Saturday, April 27, 2013

Under the Big Tree: Notes from Ipoh

As anyone from Ipoh will tell you, the "Big Tree" in Ipoh is not just any big tree... it is a well known hawker joint!  I just made my first trip to Ipoh, to visit my uncle and cousin, together with two other family members. As usual, my family members indulge in eating and shopping on holiday. So although there is nothing about Peranakan or Eurasian culture in this post, I thought I'd put it up as a sort of companion post to my earlier, gluttonous, (in)famous celebration of food in Penang.

Braised fish head
We reached Ipoh on the Friday afternoon, and after checking into our hotel (Ipoh Downtown - clean, reasonably priced and very well located) we were off! After a short shopping excursion, we went for dinner at "Best Restaurant" on Jalan Yang Kalsom. The food was well-cooked, with the standouts being the soft tauhu with fish paste on top, and the braised fish head (chopped in pieces, battered, and beautifully fried, then served with tauhu, vegetables and a savoury gravy). A good meal indeed.

But today was the day when we did our worst. The tally for me :

- Curry mee, with smooth, translucent thick bee hoon noodles.
- Chee Cheong fan (CCF), with pork and mushrooms. A light gravy, sprinkled over with sesame seeds and fried shallots.

We then crossed the road, only to find Canning Gardens CCF there. Of course, we had to eat it. The sauce is much thicker and sweeter, but the noodles are also soft and went down as smooth as silk.

Dim Sum selection
Ming Court Dim Sum is supposed to be one of the best dim sums in Ipoh. Somehow, all the restaurants of the same type congregate in the same place. Dim Sum restaurants together, Tauge Chicken together, etc etc. Fortunately for us, our hotel was on the street just parallel to the dim sum restaurants (walking around the corner in the other direction, we would hit the tauge chicken restaurants).

I really enjoyed the yummy dim sum, with nice yu mai (sort of a steamed fishball), fried fishballs (no nasty factory fishballs here); dumplings with pork and peanut filling; mua chee with a soft, gooey exterior complemented with sweet-salty peanut filling within. Also a soft and fluffy cha siu pao and a smooth black sesame cream dessert.

I'm surprised that after all this we still had room for Funny Mountain tau huey (or toufu fa) for a second dessert!

Post-lunch snack
YTF at Big Tree
Yong Tau Foo under the Big Tree. Despite our extremely substantial lunch, we went here because we had heard of the famous Big Tree and wanted to at least see the place.  Big Tree itself was crowded, with lots of people either having a late lunch (or their own after-lunch snack).  We went to the next door "New Big Tree" for the YTF (a branch of the original which is in the original Big Tree) - cleaner, newer, shorter queue for YTF.  A place I'd want to go back to again, given the opportunity, because I was so full after the precious rounds that I had only space for a few pieces of YTF and a sweet sour lemon lime drink.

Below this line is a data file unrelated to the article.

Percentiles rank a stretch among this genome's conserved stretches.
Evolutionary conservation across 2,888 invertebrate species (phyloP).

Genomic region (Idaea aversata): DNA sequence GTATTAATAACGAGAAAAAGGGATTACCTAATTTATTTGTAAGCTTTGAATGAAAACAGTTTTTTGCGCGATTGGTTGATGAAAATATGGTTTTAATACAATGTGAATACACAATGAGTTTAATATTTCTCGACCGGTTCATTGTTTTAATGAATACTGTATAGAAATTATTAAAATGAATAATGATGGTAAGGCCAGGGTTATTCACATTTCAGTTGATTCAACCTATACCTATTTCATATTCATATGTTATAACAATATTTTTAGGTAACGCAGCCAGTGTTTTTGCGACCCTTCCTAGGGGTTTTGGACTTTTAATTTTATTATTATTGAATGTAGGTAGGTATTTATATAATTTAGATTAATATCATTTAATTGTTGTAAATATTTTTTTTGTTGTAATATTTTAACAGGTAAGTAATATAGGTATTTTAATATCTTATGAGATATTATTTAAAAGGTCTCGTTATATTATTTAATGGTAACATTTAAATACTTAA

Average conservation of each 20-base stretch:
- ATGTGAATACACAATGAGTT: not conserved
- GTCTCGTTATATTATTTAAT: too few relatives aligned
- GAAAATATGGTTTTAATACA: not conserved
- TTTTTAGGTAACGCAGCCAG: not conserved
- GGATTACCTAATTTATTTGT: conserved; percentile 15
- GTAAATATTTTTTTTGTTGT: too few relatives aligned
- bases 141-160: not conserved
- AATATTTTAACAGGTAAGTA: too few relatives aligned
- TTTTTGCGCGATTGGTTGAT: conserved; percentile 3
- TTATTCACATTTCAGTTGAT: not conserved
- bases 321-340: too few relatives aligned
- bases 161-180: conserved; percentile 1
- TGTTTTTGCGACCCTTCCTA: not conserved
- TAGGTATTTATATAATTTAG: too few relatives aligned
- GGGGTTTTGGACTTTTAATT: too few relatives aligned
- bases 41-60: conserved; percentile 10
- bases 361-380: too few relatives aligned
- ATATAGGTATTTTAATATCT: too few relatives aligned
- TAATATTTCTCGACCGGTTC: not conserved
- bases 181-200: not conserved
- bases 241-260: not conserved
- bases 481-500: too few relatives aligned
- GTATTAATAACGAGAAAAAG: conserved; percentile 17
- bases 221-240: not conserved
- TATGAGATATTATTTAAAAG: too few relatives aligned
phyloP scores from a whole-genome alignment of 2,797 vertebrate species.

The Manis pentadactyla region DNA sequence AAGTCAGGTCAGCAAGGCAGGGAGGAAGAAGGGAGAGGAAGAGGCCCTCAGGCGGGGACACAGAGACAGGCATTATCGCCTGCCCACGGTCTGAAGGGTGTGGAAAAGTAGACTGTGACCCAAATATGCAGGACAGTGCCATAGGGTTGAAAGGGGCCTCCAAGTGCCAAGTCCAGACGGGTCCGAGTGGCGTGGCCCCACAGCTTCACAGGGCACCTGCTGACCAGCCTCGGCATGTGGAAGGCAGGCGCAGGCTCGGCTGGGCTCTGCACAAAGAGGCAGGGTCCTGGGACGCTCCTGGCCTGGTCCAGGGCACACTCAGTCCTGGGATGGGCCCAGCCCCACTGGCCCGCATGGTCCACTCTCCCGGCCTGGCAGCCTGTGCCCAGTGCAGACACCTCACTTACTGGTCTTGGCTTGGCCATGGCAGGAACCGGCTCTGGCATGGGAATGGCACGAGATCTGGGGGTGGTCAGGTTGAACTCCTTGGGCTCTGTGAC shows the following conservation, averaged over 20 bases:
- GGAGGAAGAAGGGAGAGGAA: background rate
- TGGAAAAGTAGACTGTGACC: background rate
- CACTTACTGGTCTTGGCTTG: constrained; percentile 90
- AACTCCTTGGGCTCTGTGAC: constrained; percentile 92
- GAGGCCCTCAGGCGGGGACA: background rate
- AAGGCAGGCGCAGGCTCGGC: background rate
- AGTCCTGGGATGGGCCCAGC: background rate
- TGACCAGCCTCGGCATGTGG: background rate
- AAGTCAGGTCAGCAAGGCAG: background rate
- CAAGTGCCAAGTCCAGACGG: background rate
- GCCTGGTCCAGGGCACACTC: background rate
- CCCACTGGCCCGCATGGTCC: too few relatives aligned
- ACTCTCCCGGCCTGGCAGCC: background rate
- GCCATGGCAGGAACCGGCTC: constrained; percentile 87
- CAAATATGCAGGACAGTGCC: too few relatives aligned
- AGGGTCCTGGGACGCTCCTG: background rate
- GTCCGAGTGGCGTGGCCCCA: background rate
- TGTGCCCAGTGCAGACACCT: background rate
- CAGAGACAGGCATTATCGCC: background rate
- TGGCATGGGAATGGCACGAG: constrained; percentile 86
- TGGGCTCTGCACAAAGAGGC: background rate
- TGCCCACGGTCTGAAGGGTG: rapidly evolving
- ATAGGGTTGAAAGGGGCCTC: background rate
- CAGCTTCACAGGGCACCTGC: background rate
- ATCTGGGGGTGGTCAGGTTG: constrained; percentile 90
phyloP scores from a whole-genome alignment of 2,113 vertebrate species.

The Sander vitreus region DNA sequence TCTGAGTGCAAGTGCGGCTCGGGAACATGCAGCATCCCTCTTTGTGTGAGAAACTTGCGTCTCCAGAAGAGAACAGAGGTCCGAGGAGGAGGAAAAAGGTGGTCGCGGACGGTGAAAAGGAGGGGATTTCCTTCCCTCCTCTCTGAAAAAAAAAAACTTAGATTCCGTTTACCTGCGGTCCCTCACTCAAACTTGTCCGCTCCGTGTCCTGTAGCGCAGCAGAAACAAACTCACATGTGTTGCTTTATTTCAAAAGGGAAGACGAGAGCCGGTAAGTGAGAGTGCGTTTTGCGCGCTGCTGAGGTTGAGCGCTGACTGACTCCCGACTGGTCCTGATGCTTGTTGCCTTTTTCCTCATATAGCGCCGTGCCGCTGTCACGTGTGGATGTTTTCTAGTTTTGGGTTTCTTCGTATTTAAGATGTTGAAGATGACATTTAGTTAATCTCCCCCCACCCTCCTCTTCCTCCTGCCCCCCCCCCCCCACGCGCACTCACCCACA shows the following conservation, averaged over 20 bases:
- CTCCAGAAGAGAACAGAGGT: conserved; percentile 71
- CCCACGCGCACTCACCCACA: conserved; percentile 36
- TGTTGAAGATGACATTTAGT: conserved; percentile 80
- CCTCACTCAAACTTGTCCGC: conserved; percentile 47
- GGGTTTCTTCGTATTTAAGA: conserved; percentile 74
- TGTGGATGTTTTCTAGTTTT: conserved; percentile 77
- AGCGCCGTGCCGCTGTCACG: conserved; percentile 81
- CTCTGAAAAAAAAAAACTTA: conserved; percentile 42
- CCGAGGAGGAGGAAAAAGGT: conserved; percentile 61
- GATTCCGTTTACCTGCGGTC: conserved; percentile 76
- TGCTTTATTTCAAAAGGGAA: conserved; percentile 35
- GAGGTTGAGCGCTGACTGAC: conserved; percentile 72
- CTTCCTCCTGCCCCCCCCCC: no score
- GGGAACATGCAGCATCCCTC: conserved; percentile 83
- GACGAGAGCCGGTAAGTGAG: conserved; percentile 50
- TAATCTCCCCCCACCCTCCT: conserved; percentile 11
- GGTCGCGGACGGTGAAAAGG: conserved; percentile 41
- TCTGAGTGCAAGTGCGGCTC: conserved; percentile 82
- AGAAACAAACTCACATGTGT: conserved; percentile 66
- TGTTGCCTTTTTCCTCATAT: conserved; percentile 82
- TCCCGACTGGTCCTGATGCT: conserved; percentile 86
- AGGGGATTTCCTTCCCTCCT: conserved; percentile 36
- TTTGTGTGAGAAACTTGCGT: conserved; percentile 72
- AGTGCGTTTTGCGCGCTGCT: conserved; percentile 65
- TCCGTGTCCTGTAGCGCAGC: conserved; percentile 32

Apparently people from all over Malaysia, Singapore and even Hongkong come for JJ Swiss Rolls.  These rolls come in many flavours, big ones, and mini ones  We had a half of chempadak and half of durian.  I liked the fruity filling, and the roll itself was nice, but somehow maybe we should have tried the minis with their interesting flavours of spinach, pumpkin, and so on.

Ipoh Tauge - shorter, fatter, crunchier
Tauge chicken at Lou Wong. The chicken is probably the same as what you get in Singapore. The tauge on the other hand was definitely different- Ipoh tauge is shorter, fatter, crispier than its Singapore cousin.  And it was blanched just right so that it remained crunchy. The hor fan in the very tasty chicken stock soup was also very good - thin, transluscent and smooth.

It's probably best for my weight that we're leaving at 7.30am tomorrow.

With thanks to family members on this eating binge, it's great to be able to share food with you!  Especial thanks to aunt and cousin, who helped come up with the title to this post.


A Happy Send-off
Obviously, we managed to get in one last breakfast (Ipoh Central Cafe opens before 6.30am, which is when we got there!). Another plateful of CCF to share, and a yummy breakfast of wan tan mee, with 5 small, perfect little wan tans in transluscent wan tan wrappers.

We also had a good lunch of KFC at the airport.  Juicy chicken, fried just right.  Somehow even KFC is better in M'sia!

Sunday, April 07, 2013

Truly blue kueh

I've been following sweetrosie's "delectable gastronomy" blog for a while now.  She's just shared a post on the use of blue colouring in food. 

Sweetrosie writes:

"Nyonya kueh, or cakes are a wonderful example of this attention to detail. These little darlings are made into shapes and parcels that say “EAT ME!” . A kueh platter is a kaleidoscope of delicious texture, shape and colour – pink, red, green, yellow and yes! Blue!"

Sweetrosie tells you more about "pulot tai tai", that yummy blue and white rice cake eaten  with kaya.  The blue colouring comes from the butterfly pea flower, although people have been known to use artificial colouring :-)  A very similar kueh, "pulot inti", is described in my own post on Sunday Morning Snacks.

Sweetrosie's  full blog post can be found here.  Thanks so much Sweetrosie for helping promote one of the most yummy and unique cuisines of Southeast Asia!


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